Happy Homecoming, Huskies! We’re honoring homecoming weekend with a flashback to 1948.
According to coverage of the event in the Michigan Tech Lode, the 1948 homecoming was the “most successful Homecoming weekend ever held at Tech.” Festivities included a parade and football rally Friday night. Attendees were told to meet at the Clubhouse at 8 p.m. for the torchlight parade to Engineer’s Field with a toasty bonfire and speeches by Dr. Stipe, Coach Al Bovard, and “members of the undefeated Huskies.”
Revelers then made their way to Dee Stadium for cider, doughnuts, and a square dance. Another parade was held Saturday and included floats from most of the fraternities and professional organizations with Sigma Rho winning top honors. According to the paper, Tech “humiliated” Northern Michigan University, remaining undefeated in their fifth win of the season.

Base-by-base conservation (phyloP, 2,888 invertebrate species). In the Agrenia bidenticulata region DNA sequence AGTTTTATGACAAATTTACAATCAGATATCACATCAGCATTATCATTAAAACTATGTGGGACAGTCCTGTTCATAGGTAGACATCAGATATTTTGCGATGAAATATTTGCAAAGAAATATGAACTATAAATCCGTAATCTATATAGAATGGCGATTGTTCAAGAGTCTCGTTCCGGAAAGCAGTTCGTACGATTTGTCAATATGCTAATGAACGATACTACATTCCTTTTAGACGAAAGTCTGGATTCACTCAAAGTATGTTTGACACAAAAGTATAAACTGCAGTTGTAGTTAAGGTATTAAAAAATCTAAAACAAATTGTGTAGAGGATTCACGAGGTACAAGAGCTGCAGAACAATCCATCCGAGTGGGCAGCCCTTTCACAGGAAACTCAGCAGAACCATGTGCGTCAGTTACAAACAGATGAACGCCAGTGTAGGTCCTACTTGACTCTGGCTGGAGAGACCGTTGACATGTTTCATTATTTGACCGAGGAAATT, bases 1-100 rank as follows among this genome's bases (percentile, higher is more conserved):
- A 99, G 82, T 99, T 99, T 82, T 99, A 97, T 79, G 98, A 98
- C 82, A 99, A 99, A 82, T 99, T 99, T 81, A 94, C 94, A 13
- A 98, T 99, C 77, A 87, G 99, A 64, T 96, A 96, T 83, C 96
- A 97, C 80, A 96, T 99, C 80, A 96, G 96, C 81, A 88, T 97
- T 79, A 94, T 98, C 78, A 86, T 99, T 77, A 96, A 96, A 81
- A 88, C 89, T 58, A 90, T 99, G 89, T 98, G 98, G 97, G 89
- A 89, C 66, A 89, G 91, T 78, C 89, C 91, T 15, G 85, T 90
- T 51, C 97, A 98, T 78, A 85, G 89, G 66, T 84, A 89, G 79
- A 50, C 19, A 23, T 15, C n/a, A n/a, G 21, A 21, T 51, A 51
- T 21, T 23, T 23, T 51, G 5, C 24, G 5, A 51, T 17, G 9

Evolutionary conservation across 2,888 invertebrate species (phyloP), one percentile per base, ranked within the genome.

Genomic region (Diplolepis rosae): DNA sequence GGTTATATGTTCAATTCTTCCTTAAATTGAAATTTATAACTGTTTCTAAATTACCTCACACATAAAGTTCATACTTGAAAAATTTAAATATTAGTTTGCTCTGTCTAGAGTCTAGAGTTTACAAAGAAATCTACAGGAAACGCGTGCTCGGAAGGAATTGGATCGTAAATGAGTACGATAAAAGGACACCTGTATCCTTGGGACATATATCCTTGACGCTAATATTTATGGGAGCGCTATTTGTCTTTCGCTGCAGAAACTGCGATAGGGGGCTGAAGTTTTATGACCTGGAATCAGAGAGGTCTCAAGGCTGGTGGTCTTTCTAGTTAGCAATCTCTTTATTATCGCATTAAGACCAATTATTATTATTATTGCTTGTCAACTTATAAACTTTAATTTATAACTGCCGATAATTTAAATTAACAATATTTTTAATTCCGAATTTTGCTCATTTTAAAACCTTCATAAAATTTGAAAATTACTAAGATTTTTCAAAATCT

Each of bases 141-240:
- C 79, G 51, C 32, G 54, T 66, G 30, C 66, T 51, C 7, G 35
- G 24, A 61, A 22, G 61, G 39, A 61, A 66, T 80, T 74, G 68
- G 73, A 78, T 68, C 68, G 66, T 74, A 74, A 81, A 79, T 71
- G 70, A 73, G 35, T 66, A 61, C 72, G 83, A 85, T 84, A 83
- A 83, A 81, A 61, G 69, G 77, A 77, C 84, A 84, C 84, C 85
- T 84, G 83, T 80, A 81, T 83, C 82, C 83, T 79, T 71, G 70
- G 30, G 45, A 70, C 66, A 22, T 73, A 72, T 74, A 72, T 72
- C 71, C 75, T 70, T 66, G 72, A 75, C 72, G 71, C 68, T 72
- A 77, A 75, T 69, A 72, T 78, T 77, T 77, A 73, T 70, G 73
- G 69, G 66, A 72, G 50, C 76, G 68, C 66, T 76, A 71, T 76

Coach Bovard was awarded the Tech-Northern trophy, the Paul Bunyan axe, from Northern head cheerleader, Joe Erickson. Football fans familiar with the big Minnesota-Wisconsin rivalry and their Paul Bunyan axe will surely be scratching their heads at that, but it seems Tech and Northern had a similar tradition.
We hope that you enjoyed this flashback to 1948. Enjoy Homecoming, Huskies! We’d love to hear your favorite your favorite Homecoming memory!
While the start of fall semester at Michigan Tech heralds the beginning of a new adventure for new and returning students, it also brings back many fond memories for our alumni. For some, it’s memories of moving into the dorms or buying textbooks; for others, it’s their first class on campus and meeting their advisers for the first time. However, most would agree that it was the student activities outside the classroom that they remember the most. Whether it was their first Tech football game or homecoming activities, if you’ve been a student at Tech since the early 1950s, you remember the fun and excitement of K-Day.